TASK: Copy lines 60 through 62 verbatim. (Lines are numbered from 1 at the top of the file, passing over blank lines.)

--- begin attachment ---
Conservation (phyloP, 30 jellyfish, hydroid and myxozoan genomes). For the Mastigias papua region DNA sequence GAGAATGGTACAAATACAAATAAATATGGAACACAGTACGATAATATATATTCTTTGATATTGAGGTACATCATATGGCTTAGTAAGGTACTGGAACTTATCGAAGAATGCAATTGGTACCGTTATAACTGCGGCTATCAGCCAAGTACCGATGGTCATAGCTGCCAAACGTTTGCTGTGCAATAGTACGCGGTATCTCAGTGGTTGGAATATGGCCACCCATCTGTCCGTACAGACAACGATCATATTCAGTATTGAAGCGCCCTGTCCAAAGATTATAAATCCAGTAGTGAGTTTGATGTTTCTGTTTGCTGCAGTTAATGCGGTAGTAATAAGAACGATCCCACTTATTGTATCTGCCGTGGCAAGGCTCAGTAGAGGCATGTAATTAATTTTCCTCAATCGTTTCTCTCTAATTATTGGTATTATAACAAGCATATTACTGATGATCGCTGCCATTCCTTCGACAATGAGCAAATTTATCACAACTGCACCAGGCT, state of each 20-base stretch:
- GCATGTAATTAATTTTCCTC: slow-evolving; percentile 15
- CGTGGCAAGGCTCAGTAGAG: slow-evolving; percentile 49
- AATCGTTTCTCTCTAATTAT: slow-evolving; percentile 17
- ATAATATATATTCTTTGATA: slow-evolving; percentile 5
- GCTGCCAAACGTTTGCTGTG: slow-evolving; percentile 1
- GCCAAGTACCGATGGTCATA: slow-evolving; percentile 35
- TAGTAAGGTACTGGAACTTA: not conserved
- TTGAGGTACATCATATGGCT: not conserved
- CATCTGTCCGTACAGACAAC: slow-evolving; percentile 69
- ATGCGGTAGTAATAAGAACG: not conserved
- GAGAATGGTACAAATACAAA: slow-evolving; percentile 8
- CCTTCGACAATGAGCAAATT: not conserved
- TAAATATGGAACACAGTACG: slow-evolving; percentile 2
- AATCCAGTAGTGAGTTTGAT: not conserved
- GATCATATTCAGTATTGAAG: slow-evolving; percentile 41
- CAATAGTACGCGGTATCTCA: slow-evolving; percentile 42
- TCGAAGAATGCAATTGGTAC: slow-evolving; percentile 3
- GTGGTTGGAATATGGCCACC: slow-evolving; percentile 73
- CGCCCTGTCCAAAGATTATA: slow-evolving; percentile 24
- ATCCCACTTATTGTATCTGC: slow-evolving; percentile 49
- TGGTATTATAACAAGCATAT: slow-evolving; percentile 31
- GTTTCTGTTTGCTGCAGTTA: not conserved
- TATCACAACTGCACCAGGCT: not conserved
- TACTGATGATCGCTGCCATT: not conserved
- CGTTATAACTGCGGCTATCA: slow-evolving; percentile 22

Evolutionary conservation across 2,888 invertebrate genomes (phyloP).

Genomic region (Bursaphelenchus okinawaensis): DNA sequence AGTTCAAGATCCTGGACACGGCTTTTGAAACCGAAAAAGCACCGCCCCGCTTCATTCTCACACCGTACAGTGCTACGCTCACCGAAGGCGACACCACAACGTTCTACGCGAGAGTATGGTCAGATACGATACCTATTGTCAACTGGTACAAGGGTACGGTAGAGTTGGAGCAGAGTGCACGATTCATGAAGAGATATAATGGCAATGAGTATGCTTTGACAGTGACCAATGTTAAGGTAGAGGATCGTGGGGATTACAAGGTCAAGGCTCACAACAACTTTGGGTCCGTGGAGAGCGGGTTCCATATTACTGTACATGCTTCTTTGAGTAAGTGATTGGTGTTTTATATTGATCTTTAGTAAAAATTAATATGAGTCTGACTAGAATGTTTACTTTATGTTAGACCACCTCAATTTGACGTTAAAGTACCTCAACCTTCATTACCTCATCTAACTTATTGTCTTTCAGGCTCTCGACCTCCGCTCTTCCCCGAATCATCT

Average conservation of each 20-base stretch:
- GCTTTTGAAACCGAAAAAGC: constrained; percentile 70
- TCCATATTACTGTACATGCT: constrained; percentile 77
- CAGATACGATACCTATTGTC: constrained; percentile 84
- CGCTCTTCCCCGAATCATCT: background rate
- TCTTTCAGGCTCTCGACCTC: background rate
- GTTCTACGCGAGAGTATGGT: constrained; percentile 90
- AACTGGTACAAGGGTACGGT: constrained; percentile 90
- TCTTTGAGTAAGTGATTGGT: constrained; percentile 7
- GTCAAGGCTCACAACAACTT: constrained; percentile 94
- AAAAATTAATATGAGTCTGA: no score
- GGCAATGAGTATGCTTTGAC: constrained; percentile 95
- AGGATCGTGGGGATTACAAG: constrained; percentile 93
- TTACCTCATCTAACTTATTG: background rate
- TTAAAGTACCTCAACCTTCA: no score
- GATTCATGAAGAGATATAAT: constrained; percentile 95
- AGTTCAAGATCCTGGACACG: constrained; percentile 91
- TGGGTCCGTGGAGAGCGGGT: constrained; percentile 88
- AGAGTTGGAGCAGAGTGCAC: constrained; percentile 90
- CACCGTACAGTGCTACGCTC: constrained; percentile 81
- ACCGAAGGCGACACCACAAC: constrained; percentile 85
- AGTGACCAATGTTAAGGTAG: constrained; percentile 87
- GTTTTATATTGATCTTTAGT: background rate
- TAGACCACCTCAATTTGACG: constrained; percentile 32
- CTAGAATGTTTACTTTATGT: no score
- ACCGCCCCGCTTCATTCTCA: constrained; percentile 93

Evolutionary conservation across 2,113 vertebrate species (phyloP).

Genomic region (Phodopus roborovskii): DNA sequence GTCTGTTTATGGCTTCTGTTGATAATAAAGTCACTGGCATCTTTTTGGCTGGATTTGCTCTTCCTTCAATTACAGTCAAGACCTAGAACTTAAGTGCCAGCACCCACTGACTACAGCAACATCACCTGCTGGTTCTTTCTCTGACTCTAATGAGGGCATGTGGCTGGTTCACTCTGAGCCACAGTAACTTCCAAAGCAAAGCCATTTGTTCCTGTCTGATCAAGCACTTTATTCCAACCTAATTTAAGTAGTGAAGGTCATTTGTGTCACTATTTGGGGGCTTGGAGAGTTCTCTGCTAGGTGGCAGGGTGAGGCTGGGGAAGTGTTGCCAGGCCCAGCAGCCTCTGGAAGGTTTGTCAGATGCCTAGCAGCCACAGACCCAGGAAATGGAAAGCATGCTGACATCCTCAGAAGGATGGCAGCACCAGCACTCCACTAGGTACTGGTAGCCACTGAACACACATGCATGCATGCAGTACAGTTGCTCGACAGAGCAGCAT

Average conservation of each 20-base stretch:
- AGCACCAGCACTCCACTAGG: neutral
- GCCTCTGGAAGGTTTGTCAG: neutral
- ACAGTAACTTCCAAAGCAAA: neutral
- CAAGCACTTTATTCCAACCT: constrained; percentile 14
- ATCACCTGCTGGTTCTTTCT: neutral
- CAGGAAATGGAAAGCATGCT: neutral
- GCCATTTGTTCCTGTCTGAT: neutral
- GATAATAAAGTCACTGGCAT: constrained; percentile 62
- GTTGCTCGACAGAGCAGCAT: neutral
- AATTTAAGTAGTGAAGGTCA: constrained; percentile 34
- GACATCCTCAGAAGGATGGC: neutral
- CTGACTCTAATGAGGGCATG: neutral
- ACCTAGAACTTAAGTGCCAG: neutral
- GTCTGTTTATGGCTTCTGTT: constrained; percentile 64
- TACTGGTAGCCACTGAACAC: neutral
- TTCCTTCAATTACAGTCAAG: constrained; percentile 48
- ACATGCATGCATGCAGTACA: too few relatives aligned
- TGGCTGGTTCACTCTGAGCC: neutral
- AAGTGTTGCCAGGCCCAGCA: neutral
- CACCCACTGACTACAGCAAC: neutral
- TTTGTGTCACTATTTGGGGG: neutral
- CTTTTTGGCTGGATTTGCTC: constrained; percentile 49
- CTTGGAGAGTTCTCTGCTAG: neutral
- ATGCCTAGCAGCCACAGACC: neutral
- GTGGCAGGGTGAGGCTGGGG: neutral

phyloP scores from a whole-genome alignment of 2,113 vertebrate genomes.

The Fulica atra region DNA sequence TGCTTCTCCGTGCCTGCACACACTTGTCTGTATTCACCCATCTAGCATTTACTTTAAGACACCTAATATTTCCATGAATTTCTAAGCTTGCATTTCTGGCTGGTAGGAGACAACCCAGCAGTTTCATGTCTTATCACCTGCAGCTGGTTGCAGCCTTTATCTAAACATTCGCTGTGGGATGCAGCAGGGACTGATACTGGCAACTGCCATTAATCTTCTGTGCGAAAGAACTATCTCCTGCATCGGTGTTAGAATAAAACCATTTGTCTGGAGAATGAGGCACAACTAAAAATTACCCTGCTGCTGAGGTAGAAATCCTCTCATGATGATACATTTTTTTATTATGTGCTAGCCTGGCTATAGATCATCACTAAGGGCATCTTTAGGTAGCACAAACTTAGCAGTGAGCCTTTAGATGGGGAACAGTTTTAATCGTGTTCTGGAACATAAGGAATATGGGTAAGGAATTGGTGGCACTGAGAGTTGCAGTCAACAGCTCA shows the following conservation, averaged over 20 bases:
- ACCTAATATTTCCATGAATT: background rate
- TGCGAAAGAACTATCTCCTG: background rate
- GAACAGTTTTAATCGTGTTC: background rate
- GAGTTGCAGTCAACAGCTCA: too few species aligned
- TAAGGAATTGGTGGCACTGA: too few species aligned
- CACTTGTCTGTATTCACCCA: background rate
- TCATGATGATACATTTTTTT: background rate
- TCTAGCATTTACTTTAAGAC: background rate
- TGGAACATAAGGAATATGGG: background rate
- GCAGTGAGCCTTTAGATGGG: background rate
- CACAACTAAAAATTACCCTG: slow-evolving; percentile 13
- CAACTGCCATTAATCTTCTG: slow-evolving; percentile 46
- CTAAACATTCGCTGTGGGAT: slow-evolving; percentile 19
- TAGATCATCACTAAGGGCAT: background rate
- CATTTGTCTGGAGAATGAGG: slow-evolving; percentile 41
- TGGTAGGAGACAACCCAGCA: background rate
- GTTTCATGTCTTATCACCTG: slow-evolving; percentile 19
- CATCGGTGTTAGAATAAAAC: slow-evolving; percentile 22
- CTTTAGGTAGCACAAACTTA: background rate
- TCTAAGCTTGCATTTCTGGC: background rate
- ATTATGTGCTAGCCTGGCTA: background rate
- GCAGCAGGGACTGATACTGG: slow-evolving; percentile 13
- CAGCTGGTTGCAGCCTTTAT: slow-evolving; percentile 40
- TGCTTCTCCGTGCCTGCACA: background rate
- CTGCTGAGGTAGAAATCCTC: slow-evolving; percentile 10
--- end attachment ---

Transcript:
- ACAGTAACTTCCAAAGCAAA: neutral
- CAAGCACTTTATTCCAACCT: constrained; percentile 14
- ATCACCTGCTGGTTCTTTCT: neutral